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Biodiversity Loss and Economic Growth: A Cross-Country Analysis

  • John Asafu-Adjaye

This article empirically examines the relationship between biodiversity loss and economic growth in light of the current debate on the effects of economic growth on environmental quality. The basic premise is that biodiversity belongs to a special class of environmental degradation because it involves complex ecosystems, the loss of which cannot be recovered by technological advances. The main finding is that although economic growth has an expected adverse effect on biodiversity, the composition of economic output can also be significant, particularly in low-income countries. The study highlights the need to develop appropriate institutions and macroeconomic policies that allow biodiversity values to be internalized in decisionmaking processes. Copyright 2003 Western Economic Association International.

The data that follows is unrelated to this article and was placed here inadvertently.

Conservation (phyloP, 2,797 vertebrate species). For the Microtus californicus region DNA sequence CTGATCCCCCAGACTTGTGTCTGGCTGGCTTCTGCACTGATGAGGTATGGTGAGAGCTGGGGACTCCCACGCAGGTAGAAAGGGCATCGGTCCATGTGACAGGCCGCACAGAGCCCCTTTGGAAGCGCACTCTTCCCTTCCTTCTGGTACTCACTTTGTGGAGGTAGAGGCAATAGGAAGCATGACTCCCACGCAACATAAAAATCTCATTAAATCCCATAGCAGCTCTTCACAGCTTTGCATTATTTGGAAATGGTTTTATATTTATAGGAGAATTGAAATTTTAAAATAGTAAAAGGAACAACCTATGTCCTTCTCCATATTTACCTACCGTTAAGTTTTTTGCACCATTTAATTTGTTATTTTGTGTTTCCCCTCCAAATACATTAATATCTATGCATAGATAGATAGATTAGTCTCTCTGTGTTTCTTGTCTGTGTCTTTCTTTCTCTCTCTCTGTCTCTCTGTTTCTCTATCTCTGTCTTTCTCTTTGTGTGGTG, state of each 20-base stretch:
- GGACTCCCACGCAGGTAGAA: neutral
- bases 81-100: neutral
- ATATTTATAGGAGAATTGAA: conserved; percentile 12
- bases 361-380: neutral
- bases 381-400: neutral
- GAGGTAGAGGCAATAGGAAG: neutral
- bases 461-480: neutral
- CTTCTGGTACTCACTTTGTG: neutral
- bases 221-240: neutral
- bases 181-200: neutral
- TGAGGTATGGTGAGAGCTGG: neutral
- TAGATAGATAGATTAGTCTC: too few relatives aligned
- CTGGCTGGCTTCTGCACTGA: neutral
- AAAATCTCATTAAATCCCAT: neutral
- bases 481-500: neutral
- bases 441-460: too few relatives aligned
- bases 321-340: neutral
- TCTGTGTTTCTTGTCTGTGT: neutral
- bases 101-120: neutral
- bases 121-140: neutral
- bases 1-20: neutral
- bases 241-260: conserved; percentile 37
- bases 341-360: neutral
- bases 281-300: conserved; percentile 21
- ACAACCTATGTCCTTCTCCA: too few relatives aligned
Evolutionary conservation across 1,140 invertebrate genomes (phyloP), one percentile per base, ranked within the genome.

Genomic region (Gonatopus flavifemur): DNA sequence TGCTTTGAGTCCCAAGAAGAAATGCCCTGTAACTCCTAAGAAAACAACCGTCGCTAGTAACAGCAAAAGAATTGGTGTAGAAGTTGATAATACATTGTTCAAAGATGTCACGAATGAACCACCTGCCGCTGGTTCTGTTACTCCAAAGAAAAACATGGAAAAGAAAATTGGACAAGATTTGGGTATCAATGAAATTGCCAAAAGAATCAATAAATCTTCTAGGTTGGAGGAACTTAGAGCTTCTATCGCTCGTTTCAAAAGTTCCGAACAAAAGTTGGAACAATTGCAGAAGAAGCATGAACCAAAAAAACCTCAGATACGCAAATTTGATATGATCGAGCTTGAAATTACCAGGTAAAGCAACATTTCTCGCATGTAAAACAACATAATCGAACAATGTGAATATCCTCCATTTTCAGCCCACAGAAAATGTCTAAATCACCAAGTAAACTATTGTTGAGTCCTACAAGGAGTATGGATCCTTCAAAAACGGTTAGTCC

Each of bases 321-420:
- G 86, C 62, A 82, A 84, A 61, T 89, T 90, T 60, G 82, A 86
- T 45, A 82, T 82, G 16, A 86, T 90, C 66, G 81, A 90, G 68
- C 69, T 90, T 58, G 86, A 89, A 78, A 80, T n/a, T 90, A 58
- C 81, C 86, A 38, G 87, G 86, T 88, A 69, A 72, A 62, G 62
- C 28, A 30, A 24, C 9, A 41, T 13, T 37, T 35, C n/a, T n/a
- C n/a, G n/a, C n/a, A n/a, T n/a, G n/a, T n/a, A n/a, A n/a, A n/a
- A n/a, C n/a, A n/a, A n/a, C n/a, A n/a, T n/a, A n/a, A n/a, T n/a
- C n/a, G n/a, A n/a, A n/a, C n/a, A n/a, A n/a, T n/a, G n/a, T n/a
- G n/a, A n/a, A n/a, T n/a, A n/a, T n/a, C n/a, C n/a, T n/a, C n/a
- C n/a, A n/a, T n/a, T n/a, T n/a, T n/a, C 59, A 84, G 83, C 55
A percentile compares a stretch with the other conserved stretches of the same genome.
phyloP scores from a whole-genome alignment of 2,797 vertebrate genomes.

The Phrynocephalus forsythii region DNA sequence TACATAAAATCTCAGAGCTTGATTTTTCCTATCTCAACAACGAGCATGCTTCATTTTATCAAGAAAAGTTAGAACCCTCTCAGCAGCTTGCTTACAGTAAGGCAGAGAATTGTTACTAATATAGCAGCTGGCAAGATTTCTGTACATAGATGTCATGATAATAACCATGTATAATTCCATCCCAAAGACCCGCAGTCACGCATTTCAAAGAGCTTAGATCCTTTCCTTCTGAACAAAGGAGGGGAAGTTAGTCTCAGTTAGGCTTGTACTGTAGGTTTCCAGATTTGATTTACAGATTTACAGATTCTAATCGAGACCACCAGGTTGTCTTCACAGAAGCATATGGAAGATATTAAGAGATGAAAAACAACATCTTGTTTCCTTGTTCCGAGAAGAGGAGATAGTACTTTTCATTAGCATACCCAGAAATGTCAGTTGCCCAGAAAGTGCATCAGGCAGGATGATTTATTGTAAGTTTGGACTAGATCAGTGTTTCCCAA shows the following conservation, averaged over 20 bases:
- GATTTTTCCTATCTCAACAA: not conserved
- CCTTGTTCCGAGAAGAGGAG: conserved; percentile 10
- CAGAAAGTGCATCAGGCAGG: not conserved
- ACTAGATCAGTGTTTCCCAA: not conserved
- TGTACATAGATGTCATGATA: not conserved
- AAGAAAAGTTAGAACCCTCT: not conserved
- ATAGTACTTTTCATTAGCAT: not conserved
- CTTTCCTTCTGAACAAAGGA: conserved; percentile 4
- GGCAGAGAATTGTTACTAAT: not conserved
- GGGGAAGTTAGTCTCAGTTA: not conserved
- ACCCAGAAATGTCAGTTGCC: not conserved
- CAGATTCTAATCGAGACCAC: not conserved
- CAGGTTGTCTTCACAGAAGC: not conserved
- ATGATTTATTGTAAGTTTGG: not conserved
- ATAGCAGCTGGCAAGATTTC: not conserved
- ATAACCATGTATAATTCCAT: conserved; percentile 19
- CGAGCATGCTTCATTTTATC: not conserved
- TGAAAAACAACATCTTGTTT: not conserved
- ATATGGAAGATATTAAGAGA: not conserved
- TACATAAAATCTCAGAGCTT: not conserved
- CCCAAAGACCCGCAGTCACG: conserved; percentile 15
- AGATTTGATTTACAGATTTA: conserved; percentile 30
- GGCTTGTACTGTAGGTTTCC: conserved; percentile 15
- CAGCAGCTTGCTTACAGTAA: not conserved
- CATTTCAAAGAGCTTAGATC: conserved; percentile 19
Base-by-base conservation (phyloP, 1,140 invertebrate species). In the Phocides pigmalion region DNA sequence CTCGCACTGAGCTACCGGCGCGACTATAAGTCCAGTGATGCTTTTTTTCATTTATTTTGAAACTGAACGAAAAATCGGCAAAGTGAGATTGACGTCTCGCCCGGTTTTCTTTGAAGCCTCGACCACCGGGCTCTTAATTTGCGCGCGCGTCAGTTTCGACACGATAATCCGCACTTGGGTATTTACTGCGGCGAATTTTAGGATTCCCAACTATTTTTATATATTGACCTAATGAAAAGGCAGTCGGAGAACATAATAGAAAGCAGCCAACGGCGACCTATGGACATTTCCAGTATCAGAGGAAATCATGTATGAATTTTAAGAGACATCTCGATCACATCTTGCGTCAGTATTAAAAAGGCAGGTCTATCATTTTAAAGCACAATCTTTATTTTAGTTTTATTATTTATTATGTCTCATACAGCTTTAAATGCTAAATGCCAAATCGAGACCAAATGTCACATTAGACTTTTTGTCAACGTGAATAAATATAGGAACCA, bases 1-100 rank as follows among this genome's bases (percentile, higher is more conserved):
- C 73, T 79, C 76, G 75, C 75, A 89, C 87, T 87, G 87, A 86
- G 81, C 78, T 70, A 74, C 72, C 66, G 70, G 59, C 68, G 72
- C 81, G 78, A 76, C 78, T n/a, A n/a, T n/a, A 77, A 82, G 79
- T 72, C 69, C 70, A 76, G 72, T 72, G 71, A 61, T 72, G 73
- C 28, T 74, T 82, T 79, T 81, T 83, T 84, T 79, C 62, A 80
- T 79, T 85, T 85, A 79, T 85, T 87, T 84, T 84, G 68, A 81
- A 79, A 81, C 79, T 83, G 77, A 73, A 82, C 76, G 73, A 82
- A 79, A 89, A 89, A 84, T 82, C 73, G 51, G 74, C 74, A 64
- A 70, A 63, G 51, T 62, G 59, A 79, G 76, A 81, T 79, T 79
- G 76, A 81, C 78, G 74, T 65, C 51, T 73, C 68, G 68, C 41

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Article provided by Western Economic Association International in its journal Contemporary Economic Policy.

Volume (Year): 21 (2003)
Issue (Month): 2 (04)
Pages: 173-185

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Handle: RePEc:bla:coecpo:v:21:y:2003:i:2:p:173-185
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